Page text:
For older adults admitted to the hospital, whether they’re able to walk and remain independent when they’re discharged may all depend on the nurse they get, according to a new study in the International Journal of Nursing Studies by UW–Madison School of Nursing research faculty Barbara King, PhD, RN (see photo), and Barbara Bowers, PhD, RN, associate dean for research and Charlotte Jane and Ralph A. Rodefer Chair. Whether a nurse takes responsibility for frequent patient ambulation or sees it as someone else’s responsibility, the study finds, can make the difference between walking or becoming dependent on others.
Functional decline, a loss in ability to perform activities of daily living including a loss of independent ambulation (walking), has long been identified as a leading negative outcome of hospitalization for older adults. Past studies have found between 15 and 59 percent of hospitalized older patients lose the ability to walk independently. Lack of ambulation and the deconditioning effects of bed rest are predictable causes. Nurses have been identified as the professional most capable of promoting walking independence in the hospital setting. Or so King thought. However, she discovered that not all nurses are routinely walking patients or seeing ambulation as part of their jobs. Instead, about half the nurses in her study saw patient ambulation as someone else’s (physical therapists) responsibility. The frequency of walking largely determines whether independent ambulation is maintained or the patient becomes dependent.
“We know that when older adults enter the hospital, 65 percent of them are going to lose their independence,” King says. “They came in independent; they’re now going to be dependent on somebody else for some type of function, whether it is bathing or dressing or their ability to walk. They can’t go back home and live independently if they lose their ability to walk. It takes a tremendous amount of time to regain that ability, and about 50 percent of those people will never get it back. A year later, they’re still dependent.”
King interviewed twenty-five registered nurses employed on medical or surgical units from two urban hospitals in the United States. Nurses fell into two groups: those who claimed ambulation of patients as their responsibility and those who attributed the responsibility to physical therapy. Nurses who claimed responsibility for ambulation focused on patient independence and psychosocial well-being. These nurses collaborated actively with physical therapy and determined the appropriateness of activity orders (for example a physician’s order for bed rest), questioning physicians about changing a bed rest order. Nurses who attributed the responsibility to others deferred decisions about initiating ambulation to either physical therapy or medicine. This sometimes resulted in long delays waiting for physical therapy clearance and physician orders. This group of nurses was also more likely to delay ambulation while they waited for patients to recover.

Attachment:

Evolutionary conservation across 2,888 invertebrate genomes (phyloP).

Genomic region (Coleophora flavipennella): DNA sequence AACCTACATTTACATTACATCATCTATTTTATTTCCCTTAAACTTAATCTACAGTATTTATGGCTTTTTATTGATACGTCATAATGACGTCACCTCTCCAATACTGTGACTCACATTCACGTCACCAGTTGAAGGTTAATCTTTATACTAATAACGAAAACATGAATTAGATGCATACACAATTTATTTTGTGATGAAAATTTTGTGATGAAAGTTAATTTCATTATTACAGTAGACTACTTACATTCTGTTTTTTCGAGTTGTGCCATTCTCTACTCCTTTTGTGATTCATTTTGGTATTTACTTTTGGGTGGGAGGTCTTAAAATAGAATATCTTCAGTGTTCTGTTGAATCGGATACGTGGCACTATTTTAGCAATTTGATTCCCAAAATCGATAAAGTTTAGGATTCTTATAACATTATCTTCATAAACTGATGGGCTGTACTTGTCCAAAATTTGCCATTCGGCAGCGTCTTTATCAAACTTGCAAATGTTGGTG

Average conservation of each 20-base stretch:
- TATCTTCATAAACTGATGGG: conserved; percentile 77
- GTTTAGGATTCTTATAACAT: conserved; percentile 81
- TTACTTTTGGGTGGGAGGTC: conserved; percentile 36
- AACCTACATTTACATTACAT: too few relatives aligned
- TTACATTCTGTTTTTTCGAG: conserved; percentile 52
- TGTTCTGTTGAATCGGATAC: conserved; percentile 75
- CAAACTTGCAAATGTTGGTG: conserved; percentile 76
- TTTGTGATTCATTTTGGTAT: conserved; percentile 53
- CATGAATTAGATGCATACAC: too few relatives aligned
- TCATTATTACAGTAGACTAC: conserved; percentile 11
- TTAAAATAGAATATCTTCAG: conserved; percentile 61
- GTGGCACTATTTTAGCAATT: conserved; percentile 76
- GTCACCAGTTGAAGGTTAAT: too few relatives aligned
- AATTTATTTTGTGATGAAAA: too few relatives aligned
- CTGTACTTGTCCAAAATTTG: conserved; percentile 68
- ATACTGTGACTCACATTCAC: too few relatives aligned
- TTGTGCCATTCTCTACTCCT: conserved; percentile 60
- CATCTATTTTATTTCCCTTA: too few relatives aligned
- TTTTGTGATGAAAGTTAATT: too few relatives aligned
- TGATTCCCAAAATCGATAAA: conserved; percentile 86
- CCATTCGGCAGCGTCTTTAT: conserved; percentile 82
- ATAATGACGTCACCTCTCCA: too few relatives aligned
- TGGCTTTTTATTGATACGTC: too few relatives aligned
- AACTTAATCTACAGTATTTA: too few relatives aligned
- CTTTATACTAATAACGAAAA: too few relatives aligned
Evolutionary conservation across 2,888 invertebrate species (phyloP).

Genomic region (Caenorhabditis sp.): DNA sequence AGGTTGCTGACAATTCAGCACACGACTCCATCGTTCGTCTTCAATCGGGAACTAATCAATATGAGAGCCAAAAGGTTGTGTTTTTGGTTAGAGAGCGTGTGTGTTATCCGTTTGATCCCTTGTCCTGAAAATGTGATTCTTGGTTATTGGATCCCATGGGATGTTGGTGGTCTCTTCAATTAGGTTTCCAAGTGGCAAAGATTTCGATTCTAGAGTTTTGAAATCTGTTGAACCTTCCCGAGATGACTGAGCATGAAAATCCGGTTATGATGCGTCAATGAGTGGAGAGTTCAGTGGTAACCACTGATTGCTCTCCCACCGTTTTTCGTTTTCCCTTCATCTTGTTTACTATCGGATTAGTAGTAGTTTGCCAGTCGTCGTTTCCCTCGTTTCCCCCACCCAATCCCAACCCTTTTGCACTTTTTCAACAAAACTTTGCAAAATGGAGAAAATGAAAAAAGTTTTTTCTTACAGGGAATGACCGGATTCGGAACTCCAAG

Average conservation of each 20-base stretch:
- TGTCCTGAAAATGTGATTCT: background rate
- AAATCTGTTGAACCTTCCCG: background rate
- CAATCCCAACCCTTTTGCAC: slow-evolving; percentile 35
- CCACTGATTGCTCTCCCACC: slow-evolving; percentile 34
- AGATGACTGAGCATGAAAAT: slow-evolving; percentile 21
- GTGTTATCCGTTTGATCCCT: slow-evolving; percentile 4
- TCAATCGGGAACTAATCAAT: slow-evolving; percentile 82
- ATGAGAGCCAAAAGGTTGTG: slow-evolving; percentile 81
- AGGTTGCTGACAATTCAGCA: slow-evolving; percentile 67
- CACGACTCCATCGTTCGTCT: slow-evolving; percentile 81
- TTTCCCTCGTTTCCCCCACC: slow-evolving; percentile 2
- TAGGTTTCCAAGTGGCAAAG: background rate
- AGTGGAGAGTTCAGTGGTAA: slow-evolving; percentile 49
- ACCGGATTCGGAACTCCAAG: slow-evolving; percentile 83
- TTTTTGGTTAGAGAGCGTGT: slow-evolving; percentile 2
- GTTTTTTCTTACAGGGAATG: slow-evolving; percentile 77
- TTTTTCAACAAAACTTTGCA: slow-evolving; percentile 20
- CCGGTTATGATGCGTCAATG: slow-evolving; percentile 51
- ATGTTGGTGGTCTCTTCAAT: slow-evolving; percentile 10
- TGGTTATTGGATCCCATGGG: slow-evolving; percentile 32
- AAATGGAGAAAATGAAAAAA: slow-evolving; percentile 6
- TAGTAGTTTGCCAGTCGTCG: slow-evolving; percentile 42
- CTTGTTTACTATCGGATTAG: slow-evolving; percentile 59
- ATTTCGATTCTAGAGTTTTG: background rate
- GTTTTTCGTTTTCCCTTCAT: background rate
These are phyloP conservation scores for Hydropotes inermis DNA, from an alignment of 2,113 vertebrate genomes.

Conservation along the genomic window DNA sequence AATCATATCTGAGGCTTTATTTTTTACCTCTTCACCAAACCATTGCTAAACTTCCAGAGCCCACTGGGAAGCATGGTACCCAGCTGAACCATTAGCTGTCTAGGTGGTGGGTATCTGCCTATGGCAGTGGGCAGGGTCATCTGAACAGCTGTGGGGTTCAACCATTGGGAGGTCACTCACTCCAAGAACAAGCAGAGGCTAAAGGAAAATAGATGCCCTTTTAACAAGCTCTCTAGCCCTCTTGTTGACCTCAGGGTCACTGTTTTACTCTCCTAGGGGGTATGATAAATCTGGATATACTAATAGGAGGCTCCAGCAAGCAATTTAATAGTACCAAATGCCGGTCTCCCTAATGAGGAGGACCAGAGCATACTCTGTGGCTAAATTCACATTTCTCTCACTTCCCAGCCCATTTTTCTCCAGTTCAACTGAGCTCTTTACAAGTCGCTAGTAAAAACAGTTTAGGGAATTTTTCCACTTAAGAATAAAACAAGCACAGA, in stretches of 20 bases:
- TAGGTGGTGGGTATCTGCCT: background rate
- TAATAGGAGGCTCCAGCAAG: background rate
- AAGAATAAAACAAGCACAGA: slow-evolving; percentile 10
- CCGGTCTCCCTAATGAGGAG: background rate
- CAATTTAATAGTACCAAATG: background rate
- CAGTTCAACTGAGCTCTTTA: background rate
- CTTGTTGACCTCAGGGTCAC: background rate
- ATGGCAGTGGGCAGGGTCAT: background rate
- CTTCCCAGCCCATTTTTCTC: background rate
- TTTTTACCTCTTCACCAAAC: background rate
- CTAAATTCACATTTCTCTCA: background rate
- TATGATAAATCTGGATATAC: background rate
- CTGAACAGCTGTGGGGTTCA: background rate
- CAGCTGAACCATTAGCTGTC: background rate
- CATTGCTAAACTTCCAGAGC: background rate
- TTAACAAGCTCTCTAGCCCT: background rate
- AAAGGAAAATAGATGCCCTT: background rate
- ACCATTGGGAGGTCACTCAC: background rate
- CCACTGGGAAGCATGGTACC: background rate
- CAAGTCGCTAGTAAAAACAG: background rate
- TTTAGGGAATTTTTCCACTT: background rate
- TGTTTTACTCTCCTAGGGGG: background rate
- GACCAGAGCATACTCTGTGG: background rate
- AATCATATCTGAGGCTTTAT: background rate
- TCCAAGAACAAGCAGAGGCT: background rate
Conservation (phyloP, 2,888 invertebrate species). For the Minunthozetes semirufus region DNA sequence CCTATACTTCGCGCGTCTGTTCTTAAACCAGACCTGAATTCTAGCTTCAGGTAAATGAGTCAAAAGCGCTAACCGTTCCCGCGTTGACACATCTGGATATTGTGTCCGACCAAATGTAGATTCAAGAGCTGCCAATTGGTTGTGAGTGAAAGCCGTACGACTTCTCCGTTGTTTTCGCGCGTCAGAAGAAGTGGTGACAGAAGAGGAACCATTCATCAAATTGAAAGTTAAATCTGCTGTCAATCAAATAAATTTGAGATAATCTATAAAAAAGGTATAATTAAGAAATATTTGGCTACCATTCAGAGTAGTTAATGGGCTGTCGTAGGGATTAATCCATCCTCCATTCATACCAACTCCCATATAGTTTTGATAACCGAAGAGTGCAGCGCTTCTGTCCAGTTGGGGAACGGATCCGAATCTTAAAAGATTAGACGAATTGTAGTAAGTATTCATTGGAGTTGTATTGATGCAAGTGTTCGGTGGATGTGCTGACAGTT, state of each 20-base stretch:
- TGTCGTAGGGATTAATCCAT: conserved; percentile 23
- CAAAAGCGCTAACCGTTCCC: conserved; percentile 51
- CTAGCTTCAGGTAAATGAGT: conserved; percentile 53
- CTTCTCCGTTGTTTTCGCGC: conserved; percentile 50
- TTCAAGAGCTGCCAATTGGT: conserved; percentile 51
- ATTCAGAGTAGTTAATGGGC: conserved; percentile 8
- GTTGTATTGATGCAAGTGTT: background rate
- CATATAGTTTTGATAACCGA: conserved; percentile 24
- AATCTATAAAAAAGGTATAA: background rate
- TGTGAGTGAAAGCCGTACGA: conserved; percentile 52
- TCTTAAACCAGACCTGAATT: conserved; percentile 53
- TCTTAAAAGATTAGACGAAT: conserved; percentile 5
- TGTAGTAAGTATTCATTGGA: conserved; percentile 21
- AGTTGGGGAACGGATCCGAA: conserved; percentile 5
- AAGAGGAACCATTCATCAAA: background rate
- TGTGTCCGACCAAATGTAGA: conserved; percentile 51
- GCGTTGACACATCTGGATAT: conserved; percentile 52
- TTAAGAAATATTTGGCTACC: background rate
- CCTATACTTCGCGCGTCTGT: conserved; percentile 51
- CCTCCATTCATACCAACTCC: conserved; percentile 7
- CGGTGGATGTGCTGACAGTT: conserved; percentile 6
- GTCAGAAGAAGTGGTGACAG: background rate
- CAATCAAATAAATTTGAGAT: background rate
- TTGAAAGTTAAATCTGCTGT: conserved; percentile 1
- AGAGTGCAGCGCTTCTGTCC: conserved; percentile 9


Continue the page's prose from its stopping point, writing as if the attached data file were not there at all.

“A lot of questions about who is responsible are driven internally by nurses’ perception of ‘their domain[of responsibility]’” says King. “If we can shift the domain to nursing and say, ‘This is my job, this is something I need to make sure gets done,’ then we’re more likely to get patients up and walking. If nurses only see ambulation as the physical therapist’s job and not theirs, then they’re less likely to get these patients up and moving. There are fewer physical therapists than nurses in hospitals; in addition, they are not present during evening hours and have very limited availability on holidays and weekends. If we attribute walking patients to physical therapy, the likelihood that an older patient will maintain ambulation is really minimal.
“The population in the United States is aging,” King adds. “Older adults already comprise 65 percent of hospital stays. Those numbers are projected to grow 170 percent in the next twenty years. Can you imagine how much disability will occur if nurses think this is physical therapy’s job?”
Equally alarming, King says, a recent NIH-funded study of three thousand nurses found that one of the most missed physician orders was ambulation. “Even when nurses knew they should be walking their patient, it wasn’t getting done,” she says. “Ambulation was a low priority in the study, but it’s a huge key to patient outcomes. When you put a geriatric patient in bed, they lose about 1.5 percent of their muscle mass per day, and they don’t have a large mass to start with. So when we discharge them, they fall down; they end up in a nursing home.
“So the next question is, ‘When did this stop being a nurse’s job?’ In the past, it always was,” King says. “Now, whose job is it going to be? How are we going to make this happen in our institutions? We teach it in our nursing schools. It’s in our nursing textbooks, but it’s still apparently not getting done. So, maybe we need to be out there saying to patients, ‘Hospitals can be dangerous places. One of the dangers is that you will lose your ability to walk!’ To prevent this danger, patients and families need to be very vocal. They need to tell the staff in the hospital, ‘Hey, I need to get up and walk!’”